50. Kusters K, Wangdi N (2013) The costs of adaptation: changes in water availability and farmers’ responses in Punakha district, Bhutan. Int J Glob Warm 5(4):387–399. doi: 10.1504/IJGW.2013.057287 CrossRefGoogle Scholar
  51. Li L, Yang S, Wang Z, Zhu X, Tang H (2010) Evidence of warming and wetting climate over the Qinghai-Tibet plateau. Arct Antarct Alp Res 42(4):449–457. doi: 10.1657/1938-4246-42.4.449 CrossRefGoogle Scholar
  52. Liu X, Chen B (2000) Climatic warming in the Tibetan Plateau during recent decades. Int J Climatol 20:1729–1742. doi: 10.1002/1097-0088 CrossRefGoogle Scholar
  53. Lobell DB, Burke MB, Tebaldi C, Mastrandrea MD, Falcon WP, Naylor RL (2008) Prioritizing climate change adaptation needs for food security in 2030. Science 319:607–610. doi: 10.1126/science.1152339 CrossRefGoogle Scholar
  54. Macchi M, Gurung AM, Hoermann B, Choudhury D (2011) Climate variability and change in the Himalayas community perceptions and responses. International Centre for Integrated Mountain Development (ICIMOD), Kathmandu, p 78. ISBN: 9789291152261Google Scholar
  55. Marzeion B, Cogley JG, Richter K, Parkes D (2014) Attribution of global glacier mass loss to anthropogenic and natural causes. Science 345:919–921. doi: 10.1126/science.1254702 CrossRefGoogle Scholar
  56. Maskey S, Uhlenbrook S, Ojha S (2011) An analysis of snow cover changes in the Himalayan region using MODIS snow products and in situ temperature data. Clim Change 108(1–2):391–400. doi: 10.1007/s10584-011-0181-y CrossRefGoogle Scholar
  57. McCarty JP (2001) Ecological consequences of recent climate change. Conserv Biol 15:320–331. doi: 10.1046/j.1523-1739.2001.015002320.x CrossRefGoogle Scholar
  58. Meenawat H, Sovacool BK (2011) Improving adaptive capacity and resilience in Bhutan. Mitig Adapt Strateg Glob Change 16(5):515–533. doi: 10.1007/s11027-010-9277-3 CrossRefGoogle Scholar
  59. Mool PK, Wangda D, Bajracharya SR, Kunzang K, Gurung DR, Joshi SP (2001) Inventory of glaciers, glacial lakes and glacial lake outburst floods monitoring and early warning systems in the Hindu Kush–Himalayan Region: Bhutan. International Centre of Integrated Mountain Development (ICIMOD) and United Nations Environment Programme (UNEP), p 254. ISBN: 92-9115-362-1Google Scholar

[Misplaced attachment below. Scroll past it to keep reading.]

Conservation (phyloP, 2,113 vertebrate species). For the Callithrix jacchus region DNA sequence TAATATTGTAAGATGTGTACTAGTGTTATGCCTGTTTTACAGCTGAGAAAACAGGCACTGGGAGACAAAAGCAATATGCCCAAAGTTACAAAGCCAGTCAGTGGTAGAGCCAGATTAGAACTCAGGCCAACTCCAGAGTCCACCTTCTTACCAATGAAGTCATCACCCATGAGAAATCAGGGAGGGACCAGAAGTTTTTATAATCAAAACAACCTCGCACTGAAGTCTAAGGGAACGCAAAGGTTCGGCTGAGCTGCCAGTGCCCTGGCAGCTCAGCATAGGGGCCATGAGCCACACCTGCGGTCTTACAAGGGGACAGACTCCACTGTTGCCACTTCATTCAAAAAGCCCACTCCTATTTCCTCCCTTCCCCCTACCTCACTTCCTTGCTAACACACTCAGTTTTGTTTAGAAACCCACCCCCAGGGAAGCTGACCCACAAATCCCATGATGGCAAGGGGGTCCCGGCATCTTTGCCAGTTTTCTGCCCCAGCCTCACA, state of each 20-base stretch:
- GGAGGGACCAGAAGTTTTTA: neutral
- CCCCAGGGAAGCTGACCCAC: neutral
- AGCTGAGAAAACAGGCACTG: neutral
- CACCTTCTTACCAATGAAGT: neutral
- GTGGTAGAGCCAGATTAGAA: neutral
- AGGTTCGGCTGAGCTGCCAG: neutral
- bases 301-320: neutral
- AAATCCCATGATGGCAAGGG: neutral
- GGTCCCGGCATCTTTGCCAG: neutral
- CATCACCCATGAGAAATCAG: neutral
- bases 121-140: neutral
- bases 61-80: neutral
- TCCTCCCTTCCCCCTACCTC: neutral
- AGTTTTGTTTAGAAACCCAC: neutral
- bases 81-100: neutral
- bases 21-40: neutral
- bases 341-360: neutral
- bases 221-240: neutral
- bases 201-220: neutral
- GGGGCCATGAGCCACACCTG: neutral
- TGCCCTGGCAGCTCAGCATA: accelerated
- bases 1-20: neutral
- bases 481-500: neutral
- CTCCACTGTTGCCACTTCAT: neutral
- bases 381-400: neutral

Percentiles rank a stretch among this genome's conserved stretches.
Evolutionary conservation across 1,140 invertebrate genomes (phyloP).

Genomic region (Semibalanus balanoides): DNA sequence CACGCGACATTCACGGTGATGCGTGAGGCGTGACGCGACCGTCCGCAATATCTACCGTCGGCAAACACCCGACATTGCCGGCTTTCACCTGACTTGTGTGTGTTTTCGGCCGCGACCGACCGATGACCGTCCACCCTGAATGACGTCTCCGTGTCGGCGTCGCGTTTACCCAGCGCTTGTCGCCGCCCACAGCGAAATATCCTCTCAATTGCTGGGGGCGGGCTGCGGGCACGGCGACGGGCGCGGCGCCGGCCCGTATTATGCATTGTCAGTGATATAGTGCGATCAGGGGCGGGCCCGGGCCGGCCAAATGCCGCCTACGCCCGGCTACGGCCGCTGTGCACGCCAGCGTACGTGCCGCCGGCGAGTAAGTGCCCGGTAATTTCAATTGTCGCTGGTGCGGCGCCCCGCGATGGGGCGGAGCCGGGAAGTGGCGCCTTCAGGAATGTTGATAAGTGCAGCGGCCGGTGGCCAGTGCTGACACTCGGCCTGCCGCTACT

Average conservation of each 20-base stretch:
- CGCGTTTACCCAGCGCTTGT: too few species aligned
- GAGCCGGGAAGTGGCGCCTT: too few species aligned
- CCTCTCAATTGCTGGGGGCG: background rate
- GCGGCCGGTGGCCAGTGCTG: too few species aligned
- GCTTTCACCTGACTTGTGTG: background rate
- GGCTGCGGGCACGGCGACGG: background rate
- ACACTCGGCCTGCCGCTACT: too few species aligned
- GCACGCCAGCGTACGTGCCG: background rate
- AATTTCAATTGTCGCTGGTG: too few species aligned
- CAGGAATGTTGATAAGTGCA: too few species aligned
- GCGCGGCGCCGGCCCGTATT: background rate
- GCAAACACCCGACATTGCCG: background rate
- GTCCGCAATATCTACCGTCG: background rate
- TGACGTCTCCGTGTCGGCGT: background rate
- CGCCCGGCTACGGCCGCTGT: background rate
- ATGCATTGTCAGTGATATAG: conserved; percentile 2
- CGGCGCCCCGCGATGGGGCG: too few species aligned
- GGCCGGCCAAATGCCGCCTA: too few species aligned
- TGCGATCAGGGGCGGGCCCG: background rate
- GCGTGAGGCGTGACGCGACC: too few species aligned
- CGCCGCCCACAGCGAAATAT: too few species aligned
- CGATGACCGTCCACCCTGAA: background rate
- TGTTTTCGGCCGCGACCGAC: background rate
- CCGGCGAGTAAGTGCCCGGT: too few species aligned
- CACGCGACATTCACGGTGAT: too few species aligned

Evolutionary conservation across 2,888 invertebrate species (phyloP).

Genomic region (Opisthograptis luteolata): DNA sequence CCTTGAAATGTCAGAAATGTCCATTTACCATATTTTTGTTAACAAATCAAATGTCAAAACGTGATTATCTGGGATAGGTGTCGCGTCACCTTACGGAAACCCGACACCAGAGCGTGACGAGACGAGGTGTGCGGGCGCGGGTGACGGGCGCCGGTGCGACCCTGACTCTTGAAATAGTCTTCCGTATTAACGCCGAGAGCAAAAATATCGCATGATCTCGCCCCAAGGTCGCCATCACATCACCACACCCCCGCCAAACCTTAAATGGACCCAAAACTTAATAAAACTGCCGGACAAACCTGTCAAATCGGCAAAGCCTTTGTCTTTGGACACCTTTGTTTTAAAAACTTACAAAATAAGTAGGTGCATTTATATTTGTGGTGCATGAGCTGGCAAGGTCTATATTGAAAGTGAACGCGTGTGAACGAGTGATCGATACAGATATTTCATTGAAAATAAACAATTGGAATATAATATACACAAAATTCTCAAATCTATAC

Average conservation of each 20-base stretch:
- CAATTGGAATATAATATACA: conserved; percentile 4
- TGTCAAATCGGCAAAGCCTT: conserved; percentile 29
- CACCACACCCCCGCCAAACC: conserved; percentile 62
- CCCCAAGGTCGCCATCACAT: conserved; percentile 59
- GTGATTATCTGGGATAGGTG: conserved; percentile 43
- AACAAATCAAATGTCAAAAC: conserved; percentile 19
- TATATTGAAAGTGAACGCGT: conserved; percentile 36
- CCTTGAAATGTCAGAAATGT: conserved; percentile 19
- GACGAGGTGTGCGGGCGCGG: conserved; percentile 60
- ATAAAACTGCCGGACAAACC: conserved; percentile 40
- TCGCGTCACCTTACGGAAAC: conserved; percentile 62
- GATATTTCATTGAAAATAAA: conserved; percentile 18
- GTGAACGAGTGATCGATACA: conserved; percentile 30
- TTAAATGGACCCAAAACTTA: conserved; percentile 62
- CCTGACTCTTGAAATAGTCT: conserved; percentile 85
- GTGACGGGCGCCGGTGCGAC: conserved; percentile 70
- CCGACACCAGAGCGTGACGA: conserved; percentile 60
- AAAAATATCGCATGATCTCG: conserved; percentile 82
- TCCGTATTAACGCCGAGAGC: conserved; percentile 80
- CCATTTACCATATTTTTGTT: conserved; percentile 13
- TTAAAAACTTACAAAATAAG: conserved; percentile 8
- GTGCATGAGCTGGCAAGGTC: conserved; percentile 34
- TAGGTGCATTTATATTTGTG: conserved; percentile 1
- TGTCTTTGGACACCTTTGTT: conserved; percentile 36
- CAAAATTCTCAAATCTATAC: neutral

60. Morice CR, Kennedy JJ, Rayner NA, Jones PD (2012) Quantifying uncertainties in global and regional temperature change using an ensemble of observational estimates: the HadCRUT4 data set. J Geophys Res 117:D08101. doi: 10.1029/2011JD017187 CrossRefGoogle Scholar
  61. MoWHS (Ministry of Works and Human Settlement) (2008) Bhutan National urbanization strategy (BNUS). Royal Government of Bhutan, Thimphu 155 pp Google Scholar
  62. Nayar A (2009) When the ice melts. Nature 461(7267):1042–1044. doi: 10.1038/4611042a CrossRefGoogle Scholar
  63. NBC (National Biodiversity Center) (2011) National action plan: biodiversity persistence and climate change. Retrieved from
  64. NCD (Nature Conservation Division) (2002) Biodiversity action plan for Bhutan 2002. Ministry of Agriculture, Royal Government of Bhutan, ThimphuGoogle Scholar
  65. NCD (Nature Conservation Division) (2009) Biodiversity action plan for Bhutan 2009. Ministry of Agriculture, Royal Government of Bhutan, ThimphuGoogle Scholar
  66. NEC (National Environment Commission) (2008) Bhutan environment outlook. Royal Government of Bhutan, p 112Google Scholar
  67. NEC (National Environment Commission) (2009) Strategizing climate change for Bhutan. Royal Government of Bhutan, retrieved from